Along with standardized curriculums, standardized
tests in language arts do not benefit the student. Writing ability
assessments often just give scores that access certain skills pertaining
to a student’s writing sample. For students that sit at the borderline
of failure, these scores just remind them that they are not as smart as
their peers. In addition, it adds to a child’s “secret suspicion”
that they are not able to learn (Townsend 1). When students have
this feeling of self-doubt they often lose motivation to learn and give
up before trying.
Not only do standardized tests lead to self-defeat,
they do little to help a student improve. The principal of Parkview
Elementary in Chula, California, Dr. Sandra Edwin has found in her experience
that conventional standardized test have many limitations. She feels
that tests do not provide effective feedback that can lead to improvement
in a student’s work (T H E Journal 1). Scores on writing performance
tests just compare students with other students their age. These
scores often are expressed as raw scores and percentages that mean nothing
to parents and tell nothing of a child’s improvement. Also,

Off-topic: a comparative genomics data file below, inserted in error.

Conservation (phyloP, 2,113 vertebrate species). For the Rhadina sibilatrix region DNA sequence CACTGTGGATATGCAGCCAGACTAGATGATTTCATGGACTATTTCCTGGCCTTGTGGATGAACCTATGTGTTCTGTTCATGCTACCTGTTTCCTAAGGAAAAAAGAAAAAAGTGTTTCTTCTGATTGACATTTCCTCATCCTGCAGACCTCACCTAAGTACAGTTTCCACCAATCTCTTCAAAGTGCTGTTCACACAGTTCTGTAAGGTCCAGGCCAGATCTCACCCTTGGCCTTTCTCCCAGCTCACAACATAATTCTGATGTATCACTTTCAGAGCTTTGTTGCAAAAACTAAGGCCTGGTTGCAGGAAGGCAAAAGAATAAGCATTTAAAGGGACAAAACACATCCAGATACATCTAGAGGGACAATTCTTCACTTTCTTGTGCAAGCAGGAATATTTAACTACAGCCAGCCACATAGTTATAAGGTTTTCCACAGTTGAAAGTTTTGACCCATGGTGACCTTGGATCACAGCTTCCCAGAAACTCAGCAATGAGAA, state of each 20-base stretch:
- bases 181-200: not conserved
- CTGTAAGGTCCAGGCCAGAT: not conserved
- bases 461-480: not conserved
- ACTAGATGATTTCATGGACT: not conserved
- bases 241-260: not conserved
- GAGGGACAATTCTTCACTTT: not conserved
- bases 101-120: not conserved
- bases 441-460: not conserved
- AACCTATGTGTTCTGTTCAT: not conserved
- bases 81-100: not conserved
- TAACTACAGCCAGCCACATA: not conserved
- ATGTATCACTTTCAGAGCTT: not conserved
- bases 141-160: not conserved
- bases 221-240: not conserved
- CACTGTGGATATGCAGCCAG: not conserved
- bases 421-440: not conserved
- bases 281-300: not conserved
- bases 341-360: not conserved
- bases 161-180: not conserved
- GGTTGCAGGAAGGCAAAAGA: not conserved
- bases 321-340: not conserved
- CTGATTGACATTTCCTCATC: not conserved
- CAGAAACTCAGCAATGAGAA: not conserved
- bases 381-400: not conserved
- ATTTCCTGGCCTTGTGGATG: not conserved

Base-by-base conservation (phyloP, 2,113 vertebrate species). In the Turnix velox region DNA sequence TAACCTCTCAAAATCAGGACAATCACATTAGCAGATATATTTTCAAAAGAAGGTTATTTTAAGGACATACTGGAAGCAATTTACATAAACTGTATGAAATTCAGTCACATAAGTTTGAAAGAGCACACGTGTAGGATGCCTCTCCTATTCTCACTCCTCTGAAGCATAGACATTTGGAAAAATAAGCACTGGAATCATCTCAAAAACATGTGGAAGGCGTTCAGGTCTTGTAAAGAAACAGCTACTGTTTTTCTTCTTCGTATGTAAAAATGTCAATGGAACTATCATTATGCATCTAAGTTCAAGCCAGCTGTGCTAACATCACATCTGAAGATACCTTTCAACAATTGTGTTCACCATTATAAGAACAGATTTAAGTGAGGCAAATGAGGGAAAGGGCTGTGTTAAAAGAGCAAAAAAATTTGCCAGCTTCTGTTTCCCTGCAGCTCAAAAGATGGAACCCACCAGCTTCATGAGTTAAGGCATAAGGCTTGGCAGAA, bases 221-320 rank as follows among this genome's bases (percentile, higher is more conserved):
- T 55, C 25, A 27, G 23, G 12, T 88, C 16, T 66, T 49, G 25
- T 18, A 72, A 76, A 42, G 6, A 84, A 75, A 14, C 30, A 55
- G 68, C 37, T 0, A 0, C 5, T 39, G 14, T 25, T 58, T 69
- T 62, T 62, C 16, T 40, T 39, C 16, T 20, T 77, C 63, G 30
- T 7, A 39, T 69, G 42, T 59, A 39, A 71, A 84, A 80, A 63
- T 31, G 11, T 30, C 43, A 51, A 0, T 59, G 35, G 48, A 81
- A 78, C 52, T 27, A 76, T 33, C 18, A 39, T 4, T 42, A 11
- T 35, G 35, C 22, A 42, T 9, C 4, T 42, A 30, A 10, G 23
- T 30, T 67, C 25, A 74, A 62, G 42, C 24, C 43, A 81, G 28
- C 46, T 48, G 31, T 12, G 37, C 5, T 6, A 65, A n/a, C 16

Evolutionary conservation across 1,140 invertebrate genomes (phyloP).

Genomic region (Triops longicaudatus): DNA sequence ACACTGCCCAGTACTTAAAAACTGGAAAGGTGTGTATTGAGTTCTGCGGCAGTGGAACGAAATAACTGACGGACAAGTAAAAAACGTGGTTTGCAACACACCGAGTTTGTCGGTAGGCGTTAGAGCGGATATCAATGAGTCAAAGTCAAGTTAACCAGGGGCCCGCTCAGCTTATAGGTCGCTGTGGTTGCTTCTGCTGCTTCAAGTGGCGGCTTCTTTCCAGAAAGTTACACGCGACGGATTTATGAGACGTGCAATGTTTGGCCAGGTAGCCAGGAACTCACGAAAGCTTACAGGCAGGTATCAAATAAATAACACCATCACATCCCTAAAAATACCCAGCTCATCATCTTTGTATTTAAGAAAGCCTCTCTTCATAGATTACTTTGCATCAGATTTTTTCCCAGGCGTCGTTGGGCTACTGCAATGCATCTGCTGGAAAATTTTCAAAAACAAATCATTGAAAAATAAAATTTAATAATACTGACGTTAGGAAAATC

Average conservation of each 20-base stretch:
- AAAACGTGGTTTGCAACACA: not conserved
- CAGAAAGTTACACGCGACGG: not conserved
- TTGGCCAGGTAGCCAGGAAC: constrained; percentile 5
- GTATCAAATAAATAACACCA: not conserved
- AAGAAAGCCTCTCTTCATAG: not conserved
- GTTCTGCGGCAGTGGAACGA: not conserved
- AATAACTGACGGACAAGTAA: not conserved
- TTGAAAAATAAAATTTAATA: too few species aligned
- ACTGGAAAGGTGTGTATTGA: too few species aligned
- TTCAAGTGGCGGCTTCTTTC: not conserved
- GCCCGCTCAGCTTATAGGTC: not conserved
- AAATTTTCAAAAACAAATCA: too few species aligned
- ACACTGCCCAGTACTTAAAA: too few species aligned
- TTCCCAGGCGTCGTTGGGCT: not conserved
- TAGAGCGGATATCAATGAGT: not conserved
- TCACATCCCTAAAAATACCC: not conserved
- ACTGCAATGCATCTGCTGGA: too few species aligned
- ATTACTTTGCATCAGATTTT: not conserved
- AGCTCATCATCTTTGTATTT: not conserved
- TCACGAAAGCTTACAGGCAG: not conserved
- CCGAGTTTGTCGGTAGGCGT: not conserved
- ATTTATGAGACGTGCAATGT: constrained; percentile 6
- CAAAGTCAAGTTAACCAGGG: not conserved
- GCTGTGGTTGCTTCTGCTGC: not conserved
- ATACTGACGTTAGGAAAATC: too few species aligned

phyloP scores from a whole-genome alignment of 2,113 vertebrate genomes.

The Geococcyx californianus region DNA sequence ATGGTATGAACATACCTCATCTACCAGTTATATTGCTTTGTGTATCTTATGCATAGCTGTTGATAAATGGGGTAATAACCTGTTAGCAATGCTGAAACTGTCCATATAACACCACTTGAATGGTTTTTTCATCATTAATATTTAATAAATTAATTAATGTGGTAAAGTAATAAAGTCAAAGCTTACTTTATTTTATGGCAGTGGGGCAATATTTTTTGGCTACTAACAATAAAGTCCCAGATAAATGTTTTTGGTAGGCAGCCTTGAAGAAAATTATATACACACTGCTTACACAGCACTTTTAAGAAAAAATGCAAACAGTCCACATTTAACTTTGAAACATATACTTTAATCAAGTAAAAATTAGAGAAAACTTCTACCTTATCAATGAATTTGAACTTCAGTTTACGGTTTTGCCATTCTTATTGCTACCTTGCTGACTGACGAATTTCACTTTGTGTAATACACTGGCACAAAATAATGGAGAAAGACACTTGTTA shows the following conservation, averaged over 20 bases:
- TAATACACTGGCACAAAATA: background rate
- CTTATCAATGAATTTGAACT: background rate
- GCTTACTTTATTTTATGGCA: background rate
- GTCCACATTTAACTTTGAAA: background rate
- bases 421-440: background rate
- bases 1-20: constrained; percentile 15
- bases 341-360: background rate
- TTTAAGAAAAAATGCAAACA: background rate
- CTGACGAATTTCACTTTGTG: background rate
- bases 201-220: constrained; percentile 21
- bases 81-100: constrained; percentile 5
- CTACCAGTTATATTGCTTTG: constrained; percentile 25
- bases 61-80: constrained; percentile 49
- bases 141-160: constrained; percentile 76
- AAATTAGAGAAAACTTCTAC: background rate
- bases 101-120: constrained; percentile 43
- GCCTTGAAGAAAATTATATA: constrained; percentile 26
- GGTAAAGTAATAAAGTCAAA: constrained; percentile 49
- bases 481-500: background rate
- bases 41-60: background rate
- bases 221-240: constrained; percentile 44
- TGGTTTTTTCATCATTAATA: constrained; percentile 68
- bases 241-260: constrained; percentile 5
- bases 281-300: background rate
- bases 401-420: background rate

tests tend to be graded weeks or months after being given. By the
time the scores are published students, teachers, and parents have forgotten
about the test. These scores focus on the product of writing instead
of the process. Studies have been done that show that most teachers
focus on the “process of writing” because the mastery of that will help
students to become better writers (Daniels 2). If the standardized
curriculum focuses on teaching writing for the assessment test, then the
mastery of the writing process is often lost because the test does not
score based on the process a student goes through to write.
Defenders of standardized testing argue that
assessment tests provide feedback on students across the country.
These test hold schools and teachers accountable by making sure they are
teaching what the curriculum dictates. While in writing this ensures
that student cover many types of writing (explanatory, persuasive, analytic,
etc.) many teachers have found that their students’ writing starts to conform
to state’s rubric (Strickland 2). Their work loses much of its originality